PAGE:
Addressing Spirituality and Religion in Health Care Delivery: Comparing Provider and Patient Perspectives at the University of Michigan Nadia Sebastian Kettinger, MD, PhD, University of Michigan
Spirituality and religion play an important role in health and the experience of illness for many individuals. Multiple studies have indicated that a large portion of patients desire to discuss their spiritual concerns with their healthcare providers. However, these issues often remain unaddressed. Physicians have reported feeling uncomfortable with and unprepared for addressing religious and spiritual concerns with patients. Some physicians believe that discussions involving religion and spirituality may not be appropriate in the clinical encounter. The Joint Commission on Accreditation of Healthcare Organizations (JCAHO), however, requires that a spiritual assessment be incorporated into healthcare. Additionally, a 2011 study of over 3,000 inpatients at the University of Chicago found that focusing on a patient’s spiritual concerns increases overall satisfaction with their care.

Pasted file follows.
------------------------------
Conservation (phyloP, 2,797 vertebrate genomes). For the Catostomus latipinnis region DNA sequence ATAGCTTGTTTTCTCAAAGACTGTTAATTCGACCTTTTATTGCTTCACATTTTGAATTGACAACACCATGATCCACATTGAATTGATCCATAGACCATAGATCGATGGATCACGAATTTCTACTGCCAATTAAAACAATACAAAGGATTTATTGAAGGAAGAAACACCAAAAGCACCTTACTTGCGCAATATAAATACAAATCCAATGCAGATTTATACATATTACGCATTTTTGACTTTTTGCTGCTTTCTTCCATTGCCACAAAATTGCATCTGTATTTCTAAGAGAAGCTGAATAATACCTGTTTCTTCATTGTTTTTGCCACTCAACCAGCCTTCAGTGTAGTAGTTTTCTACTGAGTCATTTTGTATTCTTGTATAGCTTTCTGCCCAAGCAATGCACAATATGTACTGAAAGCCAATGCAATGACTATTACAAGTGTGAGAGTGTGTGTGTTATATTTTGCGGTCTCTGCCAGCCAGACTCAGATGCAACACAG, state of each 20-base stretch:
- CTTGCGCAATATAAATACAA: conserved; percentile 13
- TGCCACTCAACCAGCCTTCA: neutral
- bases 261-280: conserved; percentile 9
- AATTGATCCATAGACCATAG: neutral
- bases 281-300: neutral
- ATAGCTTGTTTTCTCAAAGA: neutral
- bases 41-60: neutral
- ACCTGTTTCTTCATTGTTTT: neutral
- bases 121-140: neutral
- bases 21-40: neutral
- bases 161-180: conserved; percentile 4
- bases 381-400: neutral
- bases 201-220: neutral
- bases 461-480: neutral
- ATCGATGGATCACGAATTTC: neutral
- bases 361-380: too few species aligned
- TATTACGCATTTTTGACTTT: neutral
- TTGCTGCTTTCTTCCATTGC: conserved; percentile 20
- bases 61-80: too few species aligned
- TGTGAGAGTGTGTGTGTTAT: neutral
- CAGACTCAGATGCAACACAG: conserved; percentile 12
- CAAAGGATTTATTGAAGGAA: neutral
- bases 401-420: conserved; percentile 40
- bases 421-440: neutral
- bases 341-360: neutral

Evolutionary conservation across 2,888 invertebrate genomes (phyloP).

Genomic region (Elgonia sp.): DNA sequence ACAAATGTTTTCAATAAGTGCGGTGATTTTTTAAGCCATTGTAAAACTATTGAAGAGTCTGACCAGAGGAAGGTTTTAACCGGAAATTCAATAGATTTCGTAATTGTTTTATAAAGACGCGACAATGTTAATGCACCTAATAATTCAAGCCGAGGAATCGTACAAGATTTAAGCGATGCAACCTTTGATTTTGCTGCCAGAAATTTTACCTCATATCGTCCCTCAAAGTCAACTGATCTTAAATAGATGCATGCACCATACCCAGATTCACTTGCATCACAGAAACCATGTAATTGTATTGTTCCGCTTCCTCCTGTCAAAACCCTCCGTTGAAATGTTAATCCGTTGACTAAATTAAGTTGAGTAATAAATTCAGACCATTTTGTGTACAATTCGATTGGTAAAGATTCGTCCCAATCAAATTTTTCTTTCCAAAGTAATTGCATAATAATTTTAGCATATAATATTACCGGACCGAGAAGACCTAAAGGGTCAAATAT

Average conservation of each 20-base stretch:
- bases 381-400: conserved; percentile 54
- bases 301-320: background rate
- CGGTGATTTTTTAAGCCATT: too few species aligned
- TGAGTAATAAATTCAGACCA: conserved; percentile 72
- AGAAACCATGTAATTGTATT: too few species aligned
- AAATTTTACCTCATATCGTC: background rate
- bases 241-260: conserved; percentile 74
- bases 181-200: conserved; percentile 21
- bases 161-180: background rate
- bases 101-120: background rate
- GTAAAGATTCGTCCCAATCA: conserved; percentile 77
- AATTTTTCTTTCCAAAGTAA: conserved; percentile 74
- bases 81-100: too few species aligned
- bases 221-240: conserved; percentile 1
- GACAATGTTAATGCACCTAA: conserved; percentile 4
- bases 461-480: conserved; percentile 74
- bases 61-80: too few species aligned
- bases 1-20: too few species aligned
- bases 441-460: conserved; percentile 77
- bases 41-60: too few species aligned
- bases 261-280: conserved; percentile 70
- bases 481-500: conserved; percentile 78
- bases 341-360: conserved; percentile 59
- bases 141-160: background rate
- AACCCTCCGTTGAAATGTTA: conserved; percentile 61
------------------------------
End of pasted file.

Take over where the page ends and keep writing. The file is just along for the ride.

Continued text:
To assess current attitudes and practices at the University of Michigan, we conducted electronic surveys of patients and their family members in the Patient and Family Centered Care (PFCC) program, along with a separate survey of physician faculty members from various clinical departments at Michigan Medicine. Of the 200 patient/family member respondents, we found that 66% of patients would like their doctor to be aware of their religious/spiritual beliefs and over 47% would like their physician to ask them about their religious/spiritual beliefs in a routine visit. In comparison, from our 260 faculty physician respondents, 10% indicated that they often or always ask patients about religious/spiritual beliefs in their practice and only about 50% feel comfortable taking a spiritual history. These results along with additional analyses indicate that there are opportunities in our health system and likely others for improving physician-patient encounters and patient satisfaction with addressing religious and spiritual issues related to patient health. Additionally, we hope to use our survey data to form educational initiatives for faculty and trainees to be better equipped to incorporate spiritual assessment into their clinical practice.